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Old 20-04-2002, 17:56   #1
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Touch of evil BBC2 2nite 1.10 am

If u haven't seen it - see what all the fuss is about - Set those videos - It probably wont be the widescreen remaster but it will still fascinate:cool:
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Old 20-04-2002, 18:23   #2
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WooooHooo

Love this Welles is awesome and shows off his immense skill as an actor.
The opening tracking sequence is mindblowing.
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Old 20-04-2002, 18:28   #3
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This was the last vhs original I bought - had to because the R1 dvd wouldn't work perfectly on my Wharfdale - It worked up until the last half - that was enough to persuade me I had to have some version of it.
:cool:
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Old 20-04-2002, 18:31   #4
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It's absolutely dazzling and gets better and better each time I settle down to watch it.
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Old 20-04-2002, 18:37   #5
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Anyone know which version is showing tonight?

Last time they showed the restored "Welles" cut in widescreen.

Also does anyone know why the "Restoring Touch of Evil" docu isn't on the R1 dvd? At the end it says "copyright Universal Home Video", so it was obviously intended as a supporting featurette. Maybe we'll get it on the R2 (if it ever gets released!).

Richie

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Old 20-04-2002, 18:49   #6
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Oh u have got me excited at the possibility of it being the Welles version - Sky digi's info screen howver does not have a 'ws' abbreviation - usually it does - however her's hoping. :cool:
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Old 21-04-2002, 10:39   #7
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Want to buy the R1, but I want the documentary, which could make it on the R2 disc. Decisions Decisions

Janet Leigh is quite hot in this one.
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Old 21-04-2002, 11:08   #8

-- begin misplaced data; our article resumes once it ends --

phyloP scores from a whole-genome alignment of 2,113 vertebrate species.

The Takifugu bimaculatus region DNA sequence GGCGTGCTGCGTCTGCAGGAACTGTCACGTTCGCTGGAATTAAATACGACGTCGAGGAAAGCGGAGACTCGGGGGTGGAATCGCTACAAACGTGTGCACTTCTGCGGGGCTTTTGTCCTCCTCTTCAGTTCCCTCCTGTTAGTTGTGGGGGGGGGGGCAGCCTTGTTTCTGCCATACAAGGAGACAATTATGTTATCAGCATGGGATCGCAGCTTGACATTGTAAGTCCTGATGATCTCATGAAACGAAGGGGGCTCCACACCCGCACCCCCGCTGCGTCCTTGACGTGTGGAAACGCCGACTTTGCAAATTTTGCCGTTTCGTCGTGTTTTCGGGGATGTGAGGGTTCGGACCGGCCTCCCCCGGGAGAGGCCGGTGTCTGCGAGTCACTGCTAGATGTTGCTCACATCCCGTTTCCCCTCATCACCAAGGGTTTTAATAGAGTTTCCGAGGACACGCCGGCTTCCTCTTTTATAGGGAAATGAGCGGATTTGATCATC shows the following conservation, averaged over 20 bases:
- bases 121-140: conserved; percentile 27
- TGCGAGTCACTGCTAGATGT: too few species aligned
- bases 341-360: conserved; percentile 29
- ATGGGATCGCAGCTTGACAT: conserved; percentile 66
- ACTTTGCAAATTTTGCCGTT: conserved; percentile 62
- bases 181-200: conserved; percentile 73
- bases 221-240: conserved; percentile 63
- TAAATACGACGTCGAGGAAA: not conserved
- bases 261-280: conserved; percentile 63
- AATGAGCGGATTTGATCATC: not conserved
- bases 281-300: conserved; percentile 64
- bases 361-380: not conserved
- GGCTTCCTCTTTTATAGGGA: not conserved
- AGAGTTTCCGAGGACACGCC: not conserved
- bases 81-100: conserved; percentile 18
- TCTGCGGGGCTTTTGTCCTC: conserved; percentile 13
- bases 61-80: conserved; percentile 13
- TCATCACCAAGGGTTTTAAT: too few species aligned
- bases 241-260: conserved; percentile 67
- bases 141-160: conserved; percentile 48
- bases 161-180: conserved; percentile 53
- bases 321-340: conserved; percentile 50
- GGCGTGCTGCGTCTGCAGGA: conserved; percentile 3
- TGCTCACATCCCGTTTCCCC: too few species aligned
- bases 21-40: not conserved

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Well it was the Welles version but it was Pan and scan - please confirm other viewers:cool:
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Old 21-04-2002, 13:44   #9
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stefmcd

Sorry, I was mistaken about the previous showing on BBC2! I just checked my old vhs of it and that too was 4:3

The film was shot spherically so I don't know if it was shown open-matte or pan & scan? Maybe someone else can confirm this?

As far as DVD is concerned I'm waiting for an "ultimate edition". I want both versions of the film, the Welles memo, the "Restoring Touch of Evil" docu, a commentary by the restoration team and a commentary by Heston & Leigh would be nice too! There really isn't any reason why this couldn't happen (well, except maybe studio $).

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Old 21-04-2002, 13:48   #10
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Richie - I agree. Now that I have both versions on vhs - I want a dogs danglies dvd version before I part with my hard-earned.

For those of u who have not seen the film - that's another matter - buy the R1 for a beautiful picture and version.:cool:
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Old 21-04-2002, 14:29   #11
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I have the DVD and it's very good. The film is an absolute masterclass and is possibly the greatest film noir ever made (perhaps not quite so good a The Maltese Falcon).